A: GIS technology is pivotal in helping us catch smugglers, drug traffickers, criminal organisations or illegal aliens before they enter the country. Our regional command centres store and share data on where we’ve seen signs of foot traffic, or other evidence of people crossing, like abandoned vehicles, trash and left behind clothing and supplies. This data is visually represented on a map so command can do a quick eyeball analysis in real-time, to provide directions to agents in the field. The system is also then accessed by our analysts who can compare reported sightings with known local activity, so we can filter out tourist traffic areas and narrow down our search.
We also use our GIS to analyse imagery-based maps to track drug mules. We use ground based imagery to identify large bundles and oversize backpacks. We track and monitor their activity from the first sign of their presence, such as footprints, until we apprehend them and make the seizure. GIS is a major contributor to our ability to track them so quickly and effectively.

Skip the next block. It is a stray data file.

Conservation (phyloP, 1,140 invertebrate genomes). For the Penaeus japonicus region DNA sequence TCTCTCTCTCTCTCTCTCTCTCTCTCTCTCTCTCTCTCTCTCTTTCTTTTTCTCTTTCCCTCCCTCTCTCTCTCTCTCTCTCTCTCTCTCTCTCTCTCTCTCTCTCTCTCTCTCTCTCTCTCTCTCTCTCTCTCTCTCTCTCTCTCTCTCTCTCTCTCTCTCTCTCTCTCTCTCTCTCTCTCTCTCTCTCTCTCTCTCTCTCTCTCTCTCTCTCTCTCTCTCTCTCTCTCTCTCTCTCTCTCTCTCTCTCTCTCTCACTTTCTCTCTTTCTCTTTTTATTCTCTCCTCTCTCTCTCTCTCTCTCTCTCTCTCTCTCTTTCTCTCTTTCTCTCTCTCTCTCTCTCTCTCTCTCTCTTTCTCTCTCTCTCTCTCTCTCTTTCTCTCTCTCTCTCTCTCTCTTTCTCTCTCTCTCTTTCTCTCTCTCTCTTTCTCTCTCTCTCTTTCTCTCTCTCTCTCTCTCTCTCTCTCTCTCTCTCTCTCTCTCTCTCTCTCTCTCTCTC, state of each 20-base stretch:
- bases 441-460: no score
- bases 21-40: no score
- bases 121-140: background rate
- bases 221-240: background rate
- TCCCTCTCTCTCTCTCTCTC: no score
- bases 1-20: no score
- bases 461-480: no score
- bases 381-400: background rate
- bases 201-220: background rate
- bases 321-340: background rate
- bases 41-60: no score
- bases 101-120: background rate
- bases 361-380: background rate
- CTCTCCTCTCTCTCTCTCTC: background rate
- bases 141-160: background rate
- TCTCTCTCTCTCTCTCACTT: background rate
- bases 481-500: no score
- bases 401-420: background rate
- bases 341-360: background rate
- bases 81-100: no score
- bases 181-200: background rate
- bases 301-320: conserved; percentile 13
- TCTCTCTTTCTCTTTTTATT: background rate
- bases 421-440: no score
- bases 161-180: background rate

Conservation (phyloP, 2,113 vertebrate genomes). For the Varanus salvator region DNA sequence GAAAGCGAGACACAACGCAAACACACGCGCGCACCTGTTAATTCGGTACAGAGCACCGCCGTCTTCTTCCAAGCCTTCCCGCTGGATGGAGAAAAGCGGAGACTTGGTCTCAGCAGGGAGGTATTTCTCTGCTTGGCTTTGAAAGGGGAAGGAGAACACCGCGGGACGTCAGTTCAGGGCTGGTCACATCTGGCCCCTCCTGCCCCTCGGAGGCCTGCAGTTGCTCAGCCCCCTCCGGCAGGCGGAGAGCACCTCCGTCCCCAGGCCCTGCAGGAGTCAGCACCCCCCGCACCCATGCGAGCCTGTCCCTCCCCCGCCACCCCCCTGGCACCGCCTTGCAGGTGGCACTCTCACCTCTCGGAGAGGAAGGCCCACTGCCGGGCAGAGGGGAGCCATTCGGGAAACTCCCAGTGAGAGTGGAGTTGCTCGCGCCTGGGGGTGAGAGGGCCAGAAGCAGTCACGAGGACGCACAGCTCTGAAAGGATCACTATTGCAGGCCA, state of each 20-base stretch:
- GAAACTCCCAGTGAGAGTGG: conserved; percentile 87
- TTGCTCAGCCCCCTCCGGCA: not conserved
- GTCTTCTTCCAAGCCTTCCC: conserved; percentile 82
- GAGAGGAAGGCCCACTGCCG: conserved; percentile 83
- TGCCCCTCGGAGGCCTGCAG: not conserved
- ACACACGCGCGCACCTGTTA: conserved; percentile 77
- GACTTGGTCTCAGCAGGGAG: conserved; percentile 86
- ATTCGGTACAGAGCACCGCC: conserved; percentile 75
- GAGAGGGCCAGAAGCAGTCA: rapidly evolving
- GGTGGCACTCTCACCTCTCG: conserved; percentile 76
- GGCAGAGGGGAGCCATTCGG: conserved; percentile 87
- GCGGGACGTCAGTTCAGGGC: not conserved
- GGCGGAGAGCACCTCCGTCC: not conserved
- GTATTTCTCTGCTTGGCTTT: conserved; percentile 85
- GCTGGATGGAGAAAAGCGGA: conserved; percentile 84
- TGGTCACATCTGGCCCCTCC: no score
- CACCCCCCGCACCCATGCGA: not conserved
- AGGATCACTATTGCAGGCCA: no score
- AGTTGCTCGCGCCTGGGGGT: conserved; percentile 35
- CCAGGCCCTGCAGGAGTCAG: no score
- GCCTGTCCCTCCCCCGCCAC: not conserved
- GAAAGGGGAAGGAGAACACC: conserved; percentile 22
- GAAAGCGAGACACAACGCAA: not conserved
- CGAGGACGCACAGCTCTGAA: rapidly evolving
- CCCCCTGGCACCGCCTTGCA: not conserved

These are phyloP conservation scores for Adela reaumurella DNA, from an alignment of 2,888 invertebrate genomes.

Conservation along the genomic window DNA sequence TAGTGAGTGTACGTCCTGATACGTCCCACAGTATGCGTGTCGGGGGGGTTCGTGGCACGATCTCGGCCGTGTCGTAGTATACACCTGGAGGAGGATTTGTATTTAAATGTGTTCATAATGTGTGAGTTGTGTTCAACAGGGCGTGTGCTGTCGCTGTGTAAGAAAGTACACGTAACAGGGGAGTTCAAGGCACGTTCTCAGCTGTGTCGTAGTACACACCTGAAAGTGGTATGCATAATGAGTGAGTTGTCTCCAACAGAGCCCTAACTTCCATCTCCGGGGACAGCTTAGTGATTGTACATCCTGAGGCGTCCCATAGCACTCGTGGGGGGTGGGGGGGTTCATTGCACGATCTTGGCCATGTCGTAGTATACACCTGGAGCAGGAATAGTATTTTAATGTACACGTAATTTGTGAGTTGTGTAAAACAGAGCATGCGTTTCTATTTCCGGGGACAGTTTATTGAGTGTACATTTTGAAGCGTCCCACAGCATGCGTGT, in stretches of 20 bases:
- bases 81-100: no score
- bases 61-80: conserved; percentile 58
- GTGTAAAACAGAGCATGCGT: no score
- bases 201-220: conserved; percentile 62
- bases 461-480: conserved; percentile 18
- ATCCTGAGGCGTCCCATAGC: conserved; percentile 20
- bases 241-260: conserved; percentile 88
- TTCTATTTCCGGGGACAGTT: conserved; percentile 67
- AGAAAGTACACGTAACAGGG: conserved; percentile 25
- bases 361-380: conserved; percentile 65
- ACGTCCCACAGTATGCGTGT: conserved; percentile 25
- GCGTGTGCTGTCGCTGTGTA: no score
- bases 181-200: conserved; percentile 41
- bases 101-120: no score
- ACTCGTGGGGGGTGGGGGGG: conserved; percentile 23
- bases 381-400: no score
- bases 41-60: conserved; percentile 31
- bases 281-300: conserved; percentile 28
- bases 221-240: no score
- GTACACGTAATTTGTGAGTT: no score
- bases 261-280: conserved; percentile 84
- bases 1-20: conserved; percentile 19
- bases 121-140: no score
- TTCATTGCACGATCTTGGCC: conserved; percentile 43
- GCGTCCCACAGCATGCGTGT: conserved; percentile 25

This becomes critically important when we’re dealing with suspects in dire conditions. In the United States we find many of the areas they’re trying to cross are barren, hot and treacherous – so a lot of people are in danger and putting themselves in harms’ way by trying to cross. We want to ensure we can apprehend these people quickly to ensure the security of the border, but also to show compassion and ensure their safety. We get lots of calls for rescue tracking – last seen foot sign, known trails, or evidence of people crossing are critical in ensuring a timely response.
Q: Overall, how has the technology made a difference to your operations?
A: We have started thinking of GIS as the “Science of Where” and through this use of GIS, we have caused a paradigm shift in how we view enforcement – and that has been humbling. Starting this process, I didn’t expect it would be so profound. The difference is that the agency now understands that no matter where you are, you are “somewhere”. Our suspects are “somewhere”. Thinking of this as the "Science of Where" is understanding that location is what ties everything together. It seems simple, but by embracing that, we’ve been able to create a more efficient operational environment.
This is the first interview with Assistant Chief Patrick Stewart in a three-part series. In the following instalments, Assistant Chief Stewart shares USBP’s interoperability approach, and their innovative use of AI and Machine Learning.